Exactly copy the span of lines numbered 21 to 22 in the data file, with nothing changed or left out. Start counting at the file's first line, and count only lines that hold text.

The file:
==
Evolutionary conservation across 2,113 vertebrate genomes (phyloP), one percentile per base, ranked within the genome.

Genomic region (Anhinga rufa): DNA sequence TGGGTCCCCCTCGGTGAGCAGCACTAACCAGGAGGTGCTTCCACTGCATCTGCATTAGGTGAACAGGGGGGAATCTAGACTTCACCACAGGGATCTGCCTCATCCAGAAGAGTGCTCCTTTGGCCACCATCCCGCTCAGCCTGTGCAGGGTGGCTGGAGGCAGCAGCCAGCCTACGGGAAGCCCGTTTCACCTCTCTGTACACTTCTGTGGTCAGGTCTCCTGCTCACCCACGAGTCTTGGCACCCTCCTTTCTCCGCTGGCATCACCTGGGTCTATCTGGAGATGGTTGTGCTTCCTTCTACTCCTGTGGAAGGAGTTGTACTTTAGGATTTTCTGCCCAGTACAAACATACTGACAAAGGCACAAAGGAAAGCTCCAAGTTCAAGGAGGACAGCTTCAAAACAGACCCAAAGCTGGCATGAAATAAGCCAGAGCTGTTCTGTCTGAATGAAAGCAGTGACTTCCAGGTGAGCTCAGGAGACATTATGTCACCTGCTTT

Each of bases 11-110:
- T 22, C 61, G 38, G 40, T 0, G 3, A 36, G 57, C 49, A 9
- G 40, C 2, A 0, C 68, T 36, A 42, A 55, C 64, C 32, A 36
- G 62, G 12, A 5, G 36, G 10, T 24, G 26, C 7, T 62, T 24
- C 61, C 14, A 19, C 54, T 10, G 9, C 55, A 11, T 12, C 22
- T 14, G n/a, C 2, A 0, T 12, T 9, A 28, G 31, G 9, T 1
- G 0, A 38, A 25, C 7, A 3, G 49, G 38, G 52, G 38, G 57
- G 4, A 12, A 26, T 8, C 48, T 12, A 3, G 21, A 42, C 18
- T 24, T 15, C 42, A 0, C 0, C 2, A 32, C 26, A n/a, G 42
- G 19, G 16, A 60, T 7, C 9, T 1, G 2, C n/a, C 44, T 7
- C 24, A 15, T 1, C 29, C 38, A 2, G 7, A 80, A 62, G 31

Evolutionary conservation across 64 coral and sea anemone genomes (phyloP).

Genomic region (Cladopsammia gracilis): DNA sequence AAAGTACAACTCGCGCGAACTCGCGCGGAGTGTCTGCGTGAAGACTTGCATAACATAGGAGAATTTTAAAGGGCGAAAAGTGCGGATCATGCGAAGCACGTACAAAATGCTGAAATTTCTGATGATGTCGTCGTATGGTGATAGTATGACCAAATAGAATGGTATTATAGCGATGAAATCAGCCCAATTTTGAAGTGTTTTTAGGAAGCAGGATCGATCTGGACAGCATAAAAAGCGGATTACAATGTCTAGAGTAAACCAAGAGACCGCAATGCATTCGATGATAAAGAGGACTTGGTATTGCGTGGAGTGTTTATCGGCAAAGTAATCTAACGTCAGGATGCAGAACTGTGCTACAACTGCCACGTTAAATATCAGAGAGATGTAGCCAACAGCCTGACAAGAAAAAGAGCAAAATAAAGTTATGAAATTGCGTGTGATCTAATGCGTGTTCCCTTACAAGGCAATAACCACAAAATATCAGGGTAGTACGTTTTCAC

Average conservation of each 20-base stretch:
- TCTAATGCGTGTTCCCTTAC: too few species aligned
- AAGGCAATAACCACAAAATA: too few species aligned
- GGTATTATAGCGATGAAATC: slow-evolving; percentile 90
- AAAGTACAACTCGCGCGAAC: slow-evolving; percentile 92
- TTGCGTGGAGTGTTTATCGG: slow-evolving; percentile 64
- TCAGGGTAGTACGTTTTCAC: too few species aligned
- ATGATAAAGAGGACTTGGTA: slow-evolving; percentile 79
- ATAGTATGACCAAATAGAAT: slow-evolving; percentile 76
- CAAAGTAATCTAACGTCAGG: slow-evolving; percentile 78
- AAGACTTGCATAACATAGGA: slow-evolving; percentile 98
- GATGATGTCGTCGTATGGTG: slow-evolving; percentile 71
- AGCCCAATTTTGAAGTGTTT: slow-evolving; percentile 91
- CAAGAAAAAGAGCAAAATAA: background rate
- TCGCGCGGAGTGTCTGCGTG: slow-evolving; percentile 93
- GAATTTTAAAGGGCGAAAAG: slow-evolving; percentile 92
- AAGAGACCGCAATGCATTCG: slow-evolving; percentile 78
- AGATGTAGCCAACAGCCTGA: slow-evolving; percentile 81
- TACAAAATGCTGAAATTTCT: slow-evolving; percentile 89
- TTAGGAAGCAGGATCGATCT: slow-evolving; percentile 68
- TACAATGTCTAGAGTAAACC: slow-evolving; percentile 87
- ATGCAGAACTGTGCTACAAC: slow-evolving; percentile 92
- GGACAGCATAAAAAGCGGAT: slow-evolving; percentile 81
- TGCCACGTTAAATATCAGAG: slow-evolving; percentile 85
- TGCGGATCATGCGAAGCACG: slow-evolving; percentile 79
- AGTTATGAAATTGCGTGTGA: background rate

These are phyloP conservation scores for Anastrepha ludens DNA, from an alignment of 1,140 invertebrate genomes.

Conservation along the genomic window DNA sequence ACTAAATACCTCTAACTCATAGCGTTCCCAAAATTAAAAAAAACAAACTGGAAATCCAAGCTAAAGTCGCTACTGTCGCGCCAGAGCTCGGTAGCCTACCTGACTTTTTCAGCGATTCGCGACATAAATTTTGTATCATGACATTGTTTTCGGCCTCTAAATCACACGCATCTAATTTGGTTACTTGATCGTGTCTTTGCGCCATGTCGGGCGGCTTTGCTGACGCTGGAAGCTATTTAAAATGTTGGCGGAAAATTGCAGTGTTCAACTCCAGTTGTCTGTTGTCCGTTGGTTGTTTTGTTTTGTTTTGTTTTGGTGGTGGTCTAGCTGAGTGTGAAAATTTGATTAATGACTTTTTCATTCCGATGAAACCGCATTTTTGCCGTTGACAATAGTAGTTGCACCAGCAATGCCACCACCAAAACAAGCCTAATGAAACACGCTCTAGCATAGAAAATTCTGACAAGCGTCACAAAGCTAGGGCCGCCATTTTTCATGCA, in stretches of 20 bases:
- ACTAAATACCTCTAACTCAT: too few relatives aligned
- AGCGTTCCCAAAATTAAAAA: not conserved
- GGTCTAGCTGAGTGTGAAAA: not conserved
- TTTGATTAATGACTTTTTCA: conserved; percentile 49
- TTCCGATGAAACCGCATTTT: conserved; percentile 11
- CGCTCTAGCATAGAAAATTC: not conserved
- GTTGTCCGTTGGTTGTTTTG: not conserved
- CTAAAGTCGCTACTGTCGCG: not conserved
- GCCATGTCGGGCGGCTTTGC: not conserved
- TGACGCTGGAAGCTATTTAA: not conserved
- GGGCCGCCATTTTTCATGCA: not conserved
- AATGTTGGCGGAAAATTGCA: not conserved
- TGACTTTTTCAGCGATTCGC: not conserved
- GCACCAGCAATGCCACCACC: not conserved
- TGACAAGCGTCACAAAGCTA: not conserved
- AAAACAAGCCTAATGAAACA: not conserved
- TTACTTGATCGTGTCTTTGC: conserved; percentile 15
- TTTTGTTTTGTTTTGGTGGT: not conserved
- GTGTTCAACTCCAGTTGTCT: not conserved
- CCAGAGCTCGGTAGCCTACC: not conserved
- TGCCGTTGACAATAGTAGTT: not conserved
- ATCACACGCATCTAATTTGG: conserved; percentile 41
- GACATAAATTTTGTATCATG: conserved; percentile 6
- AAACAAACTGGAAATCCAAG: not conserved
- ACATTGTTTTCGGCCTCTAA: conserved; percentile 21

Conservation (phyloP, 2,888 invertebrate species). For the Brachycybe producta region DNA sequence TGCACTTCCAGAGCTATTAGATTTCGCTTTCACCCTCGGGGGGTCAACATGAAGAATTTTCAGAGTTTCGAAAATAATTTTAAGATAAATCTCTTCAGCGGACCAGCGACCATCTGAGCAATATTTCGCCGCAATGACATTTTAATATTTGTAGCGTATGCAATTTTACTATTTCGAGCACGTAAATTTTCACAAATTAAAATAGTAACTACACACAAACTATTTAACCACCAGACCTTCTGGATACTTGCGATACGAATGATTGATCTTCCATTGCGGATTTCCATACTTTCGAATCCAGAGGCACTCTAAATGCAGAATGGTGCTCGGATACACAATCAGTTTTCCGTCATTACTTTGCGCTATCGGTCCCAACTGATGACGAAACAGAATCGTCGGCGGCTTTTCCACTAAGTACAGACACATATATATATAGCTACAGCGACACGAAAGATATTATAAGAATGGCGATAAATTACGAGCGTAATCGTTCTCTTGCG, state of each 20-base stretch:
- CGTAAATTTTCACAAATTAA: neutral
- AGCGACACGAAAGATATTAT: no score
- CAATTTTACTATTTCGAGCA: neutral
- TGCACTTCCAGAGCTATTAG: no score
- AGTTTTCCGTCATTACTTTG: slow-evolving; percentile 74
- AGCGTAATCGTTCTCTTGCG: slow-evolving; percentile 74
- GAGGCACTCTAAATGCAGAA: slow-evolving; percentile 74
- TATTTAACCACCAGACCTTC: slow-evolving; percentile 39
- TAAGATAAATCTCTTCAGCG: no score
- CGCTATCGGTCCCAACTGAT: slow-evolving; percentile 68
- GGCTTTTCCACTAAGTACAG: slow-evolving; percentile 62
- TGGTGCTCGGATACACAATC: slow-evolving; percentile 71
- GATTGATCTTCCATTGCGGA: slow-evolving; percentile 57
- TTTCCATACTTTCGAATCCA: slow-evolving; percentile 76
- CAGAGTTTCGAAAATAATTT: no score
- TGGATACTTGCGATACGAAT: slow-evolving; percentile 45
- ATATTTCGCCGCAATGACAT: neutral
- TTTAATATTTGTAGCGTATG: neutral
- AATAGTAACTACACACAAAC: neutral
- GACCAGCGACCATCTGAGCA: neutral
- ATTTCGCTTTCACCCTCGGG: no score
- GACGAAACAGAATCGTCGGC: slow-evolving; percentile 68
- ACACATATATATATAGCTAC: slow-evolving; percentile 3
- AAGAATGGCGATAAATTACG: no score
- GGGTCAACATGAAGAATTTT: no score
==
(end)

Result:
- TTGCGTGGAGTGTTTATCGG: slow-evolving; percentile 64
- TCAGGGTAGTACGTTTTCAC: too few species aligned